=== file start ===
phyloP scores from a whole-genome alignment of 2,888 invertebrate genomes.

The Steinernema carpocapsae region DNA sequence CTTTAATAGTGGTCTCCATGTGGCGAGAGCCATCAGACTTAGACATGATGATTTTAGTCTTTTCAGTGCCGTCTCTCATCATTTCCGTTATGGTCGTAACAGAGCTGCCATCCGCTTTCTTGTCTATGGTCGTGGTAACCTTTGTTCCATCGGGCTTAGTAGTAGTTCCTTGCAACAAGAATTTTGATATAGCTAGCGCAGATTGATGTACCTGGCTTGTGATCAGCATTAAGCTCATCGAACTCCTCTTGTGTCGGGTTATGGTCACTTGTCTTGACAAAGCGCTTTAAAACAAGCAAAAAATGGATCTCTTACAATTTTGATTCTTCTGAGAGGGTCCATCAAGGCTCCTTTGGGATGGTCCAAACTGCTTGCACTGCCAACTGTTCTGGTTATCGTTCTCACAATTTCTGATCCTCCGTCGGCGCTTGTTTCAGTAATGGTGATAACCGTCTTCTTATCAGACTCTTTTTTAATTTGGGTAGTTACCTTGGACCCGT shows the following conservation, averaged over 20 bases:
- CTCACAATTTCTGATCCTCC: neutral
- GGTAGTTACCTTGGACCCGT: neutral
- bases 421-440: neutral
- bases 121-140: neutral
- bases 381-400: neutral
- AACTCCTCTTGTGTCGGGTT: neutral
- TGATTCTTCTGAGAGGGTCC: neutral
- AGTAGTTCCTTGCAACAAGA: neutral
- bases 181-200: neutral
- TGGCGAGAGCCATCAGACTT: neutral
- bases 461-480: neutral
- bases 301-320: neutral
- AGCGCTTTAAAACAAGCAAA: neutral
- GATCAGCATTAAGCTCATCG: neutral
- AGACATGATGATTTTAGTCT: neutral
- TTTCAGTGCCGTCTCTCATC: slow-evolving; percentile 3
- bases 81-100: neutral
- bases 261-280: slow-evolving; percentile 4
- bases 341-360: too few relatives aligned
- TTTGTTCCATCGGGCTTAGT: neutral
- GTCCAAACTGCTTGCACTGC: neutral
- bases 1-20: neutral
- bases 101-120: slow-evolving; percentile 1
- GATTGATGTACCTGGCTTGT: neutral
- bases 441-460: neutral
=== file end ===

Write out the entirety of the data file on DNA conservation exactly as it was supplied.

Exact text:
phyloP scores from a whole-genome alignment of 2,888 invertebrate genomes.

The Steinernema carpocapsae region DNA sequence CTTTAATAGTGGTCTCCATGTGGCGAGAGCCATCAGACTTAGACATGATGATTTTAGTCTTTTCAGTGCCGTCTCTCATCATTTCCGTTATGGTCGTAACAGAGCTGCCATCCGCTTTCTTGTCTATGGTCGTGGTAACCTTTGTTCCATCGGGCTTAGTAGTAGTTCCTTGCAACAAGAATTTTGATATAGCTAGCGCAGATTGATGTACCTGGCTTGTGATCAGCATTAAGCTCATCGAACTCCTCTTGTGTCGGGTTATGGTCACTTGTCTTGACAAAGCGCTTTAAAACAAGCAAAAAATGGATCTCTTACAATTTTGATTCTTCTGAGAGGGTCCATCAAGGCTCCTTTGGGATGGTCCAAACTGCTTGCACTGCCAACTGTTCTGGTTATCGTTCTCACAATTTCTGATCCTCCGTCGGCGCTTGTTTCAGTAATGGTGATAACCGTCTTCTTATCAGACTCTTTTTTAATTTGGGTAGTTACCTTGGACCCGT shows the following conservation, averaged over 20 bases:
- CTCACAATTTCTGATCCTCC: neutral
- GGTAGTTACCTTGGACCCGT: neutral
- bases 421-440: neutral
- bases 121-140: neutral
- bases 381-400: neutral
- AACTCCTCTTGTGTCGGGTT: neutral
- TGATTCTTCTGAGAGGGTCC: neutral
- AGTAGTTCCTTGCAACAAGA: neutral
- bases 181-200: neutral
- TGGCGAGAGCCATCAGACTT: neutral
- bases 461-480: neutral
- bases 301-320: neutral
- AGCGCTTTAAAACAAGCAAA: neutral
- GATCAGCATTAAGCTCATCG: neutral
- AGACATGATGATTTTAGTCT: neutral
- TTTCAGTGCCGTCTCTCATC: slow-evolving; percentile 3
- bases 81-100: neutral
- bases 261-280: slow-evolving; percentile 4
- bases 341-360: too few relatives aligned
- TTTGTTCCATCGGGCTTAGT: neutral
- GTCCAAACTGCTTGCACTGC: neutral
- bases 1-20: neutral
- bases 101-120: slow-evolving; percentile 1
- GATTGATGTACCTGGCTTGT: neutral
- bases 441-460: neutral